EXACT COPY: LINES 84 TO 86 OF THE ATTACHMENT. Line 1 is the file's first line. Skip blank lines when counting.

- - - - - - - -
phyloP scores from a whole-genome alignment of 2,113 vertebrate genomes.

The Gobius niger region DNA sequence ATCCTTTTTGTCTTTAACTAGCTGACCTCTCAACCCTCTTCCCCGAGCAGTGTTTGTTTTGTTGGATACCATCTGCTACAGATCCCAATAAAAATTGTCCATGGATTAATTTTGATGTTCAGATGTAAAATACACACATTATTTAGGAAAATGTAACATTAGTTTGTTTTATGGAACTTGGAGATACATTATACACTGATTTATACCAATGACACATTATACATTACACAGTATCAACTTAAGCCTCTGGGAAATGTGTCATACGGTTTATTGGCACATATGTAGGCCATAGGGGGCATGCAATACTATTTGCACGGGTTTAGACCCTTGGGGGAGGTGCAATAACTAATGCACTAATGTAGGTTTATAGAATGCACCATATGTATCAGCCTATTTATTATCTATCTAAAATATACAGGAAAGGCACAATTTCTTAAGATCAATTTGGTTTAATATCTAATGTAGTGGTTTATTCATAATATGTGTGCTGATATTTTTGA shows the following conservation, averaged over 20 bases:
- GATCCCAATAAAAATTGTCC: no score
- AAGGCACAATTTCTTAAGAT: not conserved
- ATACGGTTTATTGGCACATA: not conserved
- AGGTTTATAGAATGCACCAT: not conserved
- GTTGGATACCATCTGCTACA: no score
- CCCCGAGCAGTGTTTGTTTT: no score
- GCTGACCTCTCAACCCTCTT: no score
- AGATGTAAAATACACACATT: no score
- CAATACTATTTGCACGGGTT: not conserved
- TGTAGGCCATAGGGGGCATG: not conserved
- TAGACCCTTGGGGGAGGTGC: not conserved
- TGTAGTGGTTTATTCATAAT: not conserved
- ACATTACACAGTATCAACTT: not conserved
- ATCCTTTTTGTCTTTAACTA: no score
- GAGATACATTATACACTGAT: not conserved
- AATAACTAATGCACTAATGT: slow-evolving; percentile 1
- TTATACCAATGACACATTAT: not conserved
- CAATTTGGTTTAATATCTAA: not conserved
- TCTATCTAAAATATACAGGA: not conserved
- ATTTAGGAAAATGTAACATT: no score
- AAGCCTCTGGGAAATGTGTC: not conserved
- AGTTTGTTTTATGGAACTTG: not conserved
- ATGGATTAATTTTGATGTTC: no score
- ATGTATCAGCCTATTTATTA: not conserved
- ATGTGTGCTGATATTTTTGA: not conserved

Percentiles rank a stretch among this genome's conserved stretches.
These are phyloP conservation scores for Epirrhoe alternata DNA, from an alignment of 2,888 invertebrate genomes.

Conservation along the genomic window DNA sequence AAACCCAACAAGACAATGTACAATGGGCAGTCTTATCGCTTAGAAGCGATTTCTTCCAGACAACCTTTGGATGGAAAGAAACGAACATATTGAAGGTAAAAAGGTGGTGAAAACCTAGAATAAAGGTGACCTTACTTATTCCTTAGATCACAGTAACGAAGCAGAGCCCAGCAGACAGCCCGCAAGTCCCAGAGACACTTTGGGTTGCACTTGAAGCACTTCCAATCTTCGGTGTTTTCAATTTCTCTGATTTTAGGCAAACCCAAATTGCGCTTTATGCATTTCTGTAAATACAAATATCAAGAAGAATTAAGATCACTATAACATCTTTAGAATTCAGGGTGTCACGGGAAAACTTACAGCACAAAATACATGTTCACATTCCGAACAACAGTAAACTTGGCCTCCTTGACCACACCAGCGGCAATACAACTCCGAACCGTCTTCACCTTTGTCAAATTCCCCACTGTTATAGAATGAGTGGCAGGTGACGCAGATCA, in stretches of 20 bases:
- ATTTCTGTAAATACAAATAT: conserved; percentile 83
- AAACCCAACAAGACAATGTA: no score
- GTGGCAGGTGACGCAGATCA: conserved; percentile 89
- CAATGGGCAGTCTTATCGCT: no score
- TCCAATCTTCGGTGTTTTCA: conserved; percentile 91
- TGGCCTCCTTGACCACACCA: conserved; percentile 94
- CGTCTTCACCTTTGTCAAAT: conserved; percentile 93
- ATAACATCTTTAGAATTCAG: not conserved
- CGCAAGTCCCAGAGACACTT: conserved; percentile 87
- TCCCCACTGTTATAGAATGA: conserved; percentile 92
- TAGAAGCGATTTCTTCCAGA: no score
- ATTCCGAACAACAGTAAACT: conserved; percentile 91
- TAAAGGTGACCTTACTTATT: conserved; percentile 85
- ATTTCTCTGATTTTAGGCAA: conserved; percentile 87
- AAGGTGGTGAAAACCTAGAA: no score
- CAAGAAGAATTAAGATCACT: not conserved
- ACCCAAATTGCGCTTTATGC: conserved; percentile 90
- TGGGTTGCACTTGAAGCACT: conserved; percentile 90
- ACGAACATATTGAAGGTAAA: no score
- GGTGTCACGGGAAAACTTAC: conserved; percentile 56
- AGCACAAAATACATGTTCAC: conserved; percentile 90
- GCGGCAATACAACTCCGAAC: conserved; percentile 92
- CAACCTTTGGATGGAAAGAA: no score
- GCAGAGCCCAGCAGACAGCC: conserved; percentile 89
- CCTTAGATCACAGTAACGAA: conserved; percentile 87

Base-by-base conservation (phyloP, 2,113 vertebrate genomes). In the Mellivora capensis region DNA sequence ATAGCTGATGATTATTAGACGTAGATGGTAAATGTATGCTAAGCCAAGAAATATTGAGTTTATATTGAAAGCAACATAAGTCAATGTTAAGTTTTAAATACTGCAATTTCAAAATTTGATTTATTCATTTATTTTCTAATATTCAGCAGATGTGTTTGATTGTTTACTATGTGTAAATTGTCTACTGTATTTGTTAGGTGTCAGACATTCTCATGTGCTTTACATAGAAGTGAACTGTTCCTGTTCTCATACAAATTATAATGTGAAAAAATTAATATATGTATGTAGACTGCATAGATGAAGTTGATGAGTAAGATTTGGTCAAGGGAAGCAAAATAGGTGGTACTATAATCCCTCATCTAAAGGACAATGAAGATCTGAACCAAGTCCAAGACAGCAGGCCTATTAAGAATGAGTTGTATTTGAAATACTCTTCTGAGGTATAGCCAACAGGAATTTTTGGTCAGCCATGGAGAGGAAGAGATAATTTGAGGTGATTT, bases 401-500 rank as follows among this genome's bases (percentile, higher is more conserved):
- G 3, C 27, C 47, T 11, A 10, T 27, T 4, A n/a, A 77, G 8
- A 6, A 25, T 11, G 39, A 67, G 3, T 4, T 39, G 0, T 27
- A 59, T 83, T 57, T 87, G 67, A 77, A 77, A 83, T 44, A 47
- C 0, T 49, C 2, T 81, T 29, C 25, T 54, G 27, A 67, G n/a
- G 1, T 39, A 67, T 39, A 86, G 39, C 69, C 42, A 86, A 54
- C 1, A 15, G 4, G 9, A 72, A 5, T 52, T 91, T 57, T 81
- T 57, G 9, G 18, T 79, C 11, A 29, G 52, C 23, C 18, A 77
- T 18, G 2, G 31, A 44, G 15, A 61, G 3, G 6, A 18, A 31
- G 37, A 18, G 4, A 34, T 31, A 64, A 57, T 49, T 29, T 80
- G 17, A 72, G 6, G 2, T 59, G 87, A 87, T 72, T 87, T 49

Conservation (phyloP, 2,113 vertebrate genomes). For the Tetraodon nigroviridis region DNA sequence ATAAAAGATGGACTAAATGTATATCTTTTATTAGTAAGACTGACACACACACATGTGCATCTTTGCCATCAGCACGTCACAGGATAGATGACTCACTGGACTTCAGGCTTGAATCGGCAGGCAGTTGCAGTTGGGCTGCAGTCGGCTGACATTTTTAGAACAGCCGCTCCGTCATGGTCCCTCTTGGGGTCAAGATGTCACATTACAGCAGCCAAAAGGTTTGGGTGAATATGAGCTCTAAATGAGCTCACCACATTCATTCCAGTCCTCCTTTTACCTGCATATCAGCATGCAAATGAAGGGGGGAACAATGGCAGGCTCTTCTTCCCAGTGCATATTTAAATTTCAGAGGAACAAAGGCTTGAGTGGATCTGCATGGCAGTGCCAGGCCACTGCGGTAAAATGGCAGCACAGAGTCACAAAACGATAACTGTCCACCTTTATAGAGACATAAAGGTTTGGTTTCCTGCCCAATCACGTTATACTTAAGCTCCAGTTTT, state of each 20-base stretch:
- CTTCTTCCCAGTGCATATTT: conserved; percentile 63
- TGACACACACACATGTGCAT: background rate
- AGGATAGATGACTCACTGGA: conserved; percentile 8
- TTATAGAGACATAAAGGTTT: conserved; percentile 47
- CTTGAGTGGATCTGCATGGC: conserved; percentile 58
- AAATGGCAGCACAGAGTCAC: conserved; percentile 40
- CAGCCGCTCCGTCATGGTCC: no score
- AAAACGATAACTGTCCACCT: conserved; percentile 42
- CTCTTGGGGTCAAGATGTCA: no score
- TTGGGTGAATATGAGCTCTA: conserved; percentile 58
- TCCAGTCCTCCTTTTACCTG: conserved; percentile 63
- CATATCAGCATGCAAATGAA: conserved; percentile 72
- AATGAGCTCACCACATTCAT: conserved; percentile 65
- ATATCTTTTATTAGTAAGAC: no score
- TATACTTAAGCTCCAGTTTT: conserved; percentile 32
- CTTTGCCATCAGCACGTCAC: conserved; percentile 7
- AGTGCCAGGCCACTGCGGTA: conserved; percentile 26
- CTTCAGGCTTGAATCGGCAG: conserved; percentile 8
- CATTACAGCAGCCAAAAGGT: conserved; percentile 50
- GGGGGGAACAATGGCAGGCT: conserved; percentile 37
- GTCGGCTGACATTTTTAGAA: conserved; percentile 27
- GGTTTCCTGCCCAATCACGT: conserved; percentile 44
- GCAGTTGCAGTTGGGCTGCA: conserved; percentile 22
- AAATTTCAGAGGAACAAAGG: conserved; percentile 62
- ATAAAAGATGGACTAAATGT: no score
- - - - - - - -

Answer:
- AGTGCCAGGCCACTGCGGTA: conserved; percentile 26
- CTTCAGGCTTGAATCGGCAG: conserved; percentile 8
- CATTACAGCAGCCAAAAGGT: conserved; percentile 50